In 2014, total Development Health Assistance (DAH) amounted to $35.9 billion, a drop of 1.6% over the all-time high in DAH reached in 2013. The United States has continued to serve as the largest source of funds, providing $12.4 billion in 2014. The contribution of the United Kingdom increased 1.6% in 2014, with DAH sourced from the UK amounting to $3.8 billion.
Of note, and largely tied to the Ebola epidemic in West Africa, financing for the African Development Bank (AfDB) and the United Nations Children’s Fund (UNICEF) expanded considerably in 2014, rising 24.4% and 17.9%, respectively, relative to 2013 levels.
In contrast to the other United Nations agencies active in global health, funding for WHO and UNICEF grew in 2014. Rising 17.9%, the DAH furnished by UNICEF rose to $1.4 billion. WHO increased its contributions 4.0%, providing $2.1 billion in 2014. Trends in the DAH provided to public-private partnerships were mixed. With expenditure of $1.8 billion in 2014, Gavi funding rose 8.2% relative to 2013 levels. In contrast, financing provided by the Global Fund to Fight AIDS, Tuberculosis and Malaria (the Global Fund) dropped 6.9% to $4.1 billion in DAH in 2014. The DAH channelled by NGOs grew 3.8% in 2014, with total spending amounting to $5.4 billion in 2014.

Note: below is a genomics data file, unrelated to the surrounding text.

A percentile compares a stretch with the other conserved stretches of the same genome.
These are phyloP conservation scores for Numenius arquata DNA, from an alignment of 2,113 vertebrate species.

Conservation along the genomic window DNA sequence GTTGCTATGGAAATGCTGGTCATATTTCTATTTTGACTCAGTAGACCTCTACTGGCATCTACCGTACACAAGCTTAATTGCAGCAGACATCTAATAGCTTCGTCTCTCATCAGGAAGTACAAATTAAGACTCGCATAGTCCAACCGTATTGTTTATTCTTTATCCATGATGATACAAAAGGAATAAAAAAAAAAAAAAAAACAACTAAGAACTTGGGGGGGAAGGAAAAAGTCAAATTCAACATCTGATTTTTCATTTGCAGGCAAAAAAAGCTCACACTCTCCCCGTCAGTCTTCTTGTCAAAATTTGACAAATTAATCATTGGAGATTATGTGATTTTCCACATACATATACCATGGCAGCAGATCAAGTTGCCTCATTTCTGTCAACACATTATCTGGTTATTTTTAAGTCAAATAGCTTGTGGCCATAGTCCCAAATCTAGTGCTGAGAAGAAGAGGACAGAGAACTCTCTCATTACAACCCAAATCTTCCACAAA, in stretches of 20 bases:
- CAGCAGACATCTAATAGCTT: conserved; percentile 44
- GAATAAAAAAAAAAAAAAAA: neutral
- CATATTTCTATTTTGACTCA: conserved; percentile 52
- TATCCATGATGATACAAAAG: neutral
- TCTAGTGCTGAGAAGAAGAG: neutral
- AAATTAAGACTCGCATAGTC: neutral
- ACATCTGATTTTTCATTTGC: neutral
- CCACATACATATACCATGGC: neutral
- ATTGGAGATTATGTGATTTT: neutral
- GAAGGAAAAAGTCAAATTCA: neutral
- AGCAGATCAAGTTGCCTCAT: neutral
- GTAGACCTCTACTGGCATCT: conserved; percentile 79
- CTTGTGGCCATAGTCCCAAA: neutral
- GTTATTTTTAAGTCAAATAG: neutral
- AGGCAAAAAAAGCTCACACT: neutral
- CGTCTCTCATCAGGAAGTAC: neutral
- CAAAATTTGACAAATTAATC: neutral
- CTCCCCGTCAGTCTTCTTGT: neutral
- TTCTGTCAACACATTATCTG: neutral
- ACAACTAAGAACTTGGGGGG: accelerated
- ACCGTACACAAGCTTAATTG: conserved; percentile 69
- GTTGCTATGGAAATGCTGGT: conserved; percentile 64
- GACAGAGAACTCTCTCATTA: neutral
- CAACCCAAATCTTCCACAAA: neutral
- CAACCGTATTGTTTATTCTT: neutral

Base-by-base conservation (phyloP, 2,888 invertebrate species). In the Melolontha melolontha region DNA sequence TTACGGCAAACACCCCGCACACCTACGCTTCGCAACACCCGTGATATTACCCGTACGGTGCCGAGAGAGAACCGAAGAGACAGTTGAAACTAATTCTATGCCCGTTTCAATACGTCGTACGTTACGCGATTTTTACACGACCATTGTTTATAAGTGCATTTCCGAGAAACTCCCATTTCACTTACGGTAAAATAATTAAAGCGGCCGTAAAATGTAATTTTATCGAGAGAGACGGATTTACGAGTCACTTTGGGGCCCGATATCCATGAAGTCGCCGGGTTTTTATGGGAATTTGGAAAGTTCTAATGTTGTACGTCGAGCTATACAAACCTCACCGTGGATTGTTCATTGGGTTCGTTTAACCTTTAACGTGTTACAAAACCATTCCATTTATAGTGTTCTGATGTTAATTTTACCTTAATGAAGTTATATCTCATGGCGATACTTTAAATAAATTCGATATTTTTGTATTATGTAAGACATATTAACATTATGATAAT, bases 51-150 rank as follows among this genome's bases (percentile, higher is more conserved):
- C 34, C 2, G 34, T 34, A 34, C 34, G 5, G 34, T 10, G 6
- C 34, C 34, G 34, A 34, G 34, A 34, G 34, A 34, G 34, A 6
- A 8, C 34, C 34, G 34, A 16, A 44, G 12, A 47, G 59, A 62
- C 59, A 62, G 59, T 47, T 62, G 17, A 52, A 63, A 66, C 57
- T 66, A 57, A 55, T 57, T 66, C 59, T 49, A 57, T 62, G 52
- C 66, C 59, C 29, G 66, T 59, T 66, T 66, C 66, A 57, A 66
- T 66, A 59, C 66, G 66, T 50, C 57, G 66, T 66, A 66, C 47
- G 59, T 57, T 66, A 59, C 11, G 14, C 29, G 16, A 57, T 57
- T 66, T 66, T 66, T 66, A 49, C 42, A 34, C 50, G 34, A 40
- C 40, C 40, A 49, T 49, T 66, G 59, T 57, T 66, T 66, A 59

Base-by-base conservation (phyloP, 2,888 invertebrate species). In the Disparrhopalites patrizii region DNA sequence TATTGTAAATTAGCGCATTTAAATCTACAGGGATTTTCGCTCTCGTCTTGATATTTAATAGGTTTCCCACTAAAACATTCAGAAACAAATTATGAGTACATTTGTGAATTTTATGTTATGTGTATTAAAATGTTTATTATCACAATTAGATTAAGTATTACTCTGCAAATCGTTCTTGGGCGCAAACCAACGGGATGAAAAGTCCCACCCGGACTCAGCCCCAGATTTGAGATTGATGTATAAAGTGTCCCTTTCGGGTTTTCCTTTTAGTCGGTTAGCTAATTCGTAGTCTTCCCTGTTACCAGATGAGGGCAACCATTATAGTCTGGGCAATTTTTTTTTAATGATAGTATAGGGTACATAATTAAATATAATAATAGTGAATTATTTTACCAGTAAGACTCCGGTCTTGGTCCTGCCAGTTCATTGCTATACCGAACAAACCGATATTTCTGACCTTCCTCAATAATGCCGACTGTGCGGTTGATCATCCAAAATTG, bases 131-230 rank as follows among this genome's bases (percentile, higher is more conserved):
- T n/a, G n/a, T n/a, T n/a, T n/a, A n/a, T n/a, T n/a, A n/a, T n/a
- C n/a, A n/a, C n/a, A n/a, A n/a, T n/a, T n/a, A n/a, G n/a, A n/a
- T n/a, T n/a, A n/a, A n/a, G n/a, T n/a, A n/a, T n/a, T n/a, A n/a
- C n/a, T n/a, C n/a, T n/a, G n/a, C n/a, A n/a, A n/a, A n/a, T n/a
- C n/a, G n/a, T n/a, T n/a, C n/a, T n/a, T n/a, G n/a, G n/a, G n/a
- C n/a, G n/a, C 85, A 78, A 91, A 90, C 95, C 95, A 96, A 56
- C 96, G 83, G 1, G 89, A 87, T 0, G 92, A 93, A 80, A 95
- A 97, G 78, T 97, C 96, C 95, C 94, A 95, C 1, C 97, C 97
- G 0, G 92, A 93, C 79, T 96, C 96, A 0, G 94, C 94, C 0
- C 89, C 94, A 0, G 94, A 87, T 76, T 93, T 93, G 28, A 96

Trends in the DAH designated for specific health focus areas were mixed in 2014. Funds targeting malaria grew by 0.4%. However, DAH for other areas highlighted in the MDGs dropped; HIV/AIDS, for example, dropped 2.2% in DAH. Areas such as tuberculosis and maternal, newborn and child health also saw declines, of 9.2% to $1.5 billion and 2.2% to $9.6 billion respectively.
Sub-Saharan Africa continued to receive the largest share of DAH. Over 58% ($930 million) of the estimated $1.6 billion need for donor financing is for WHO’s African Region.
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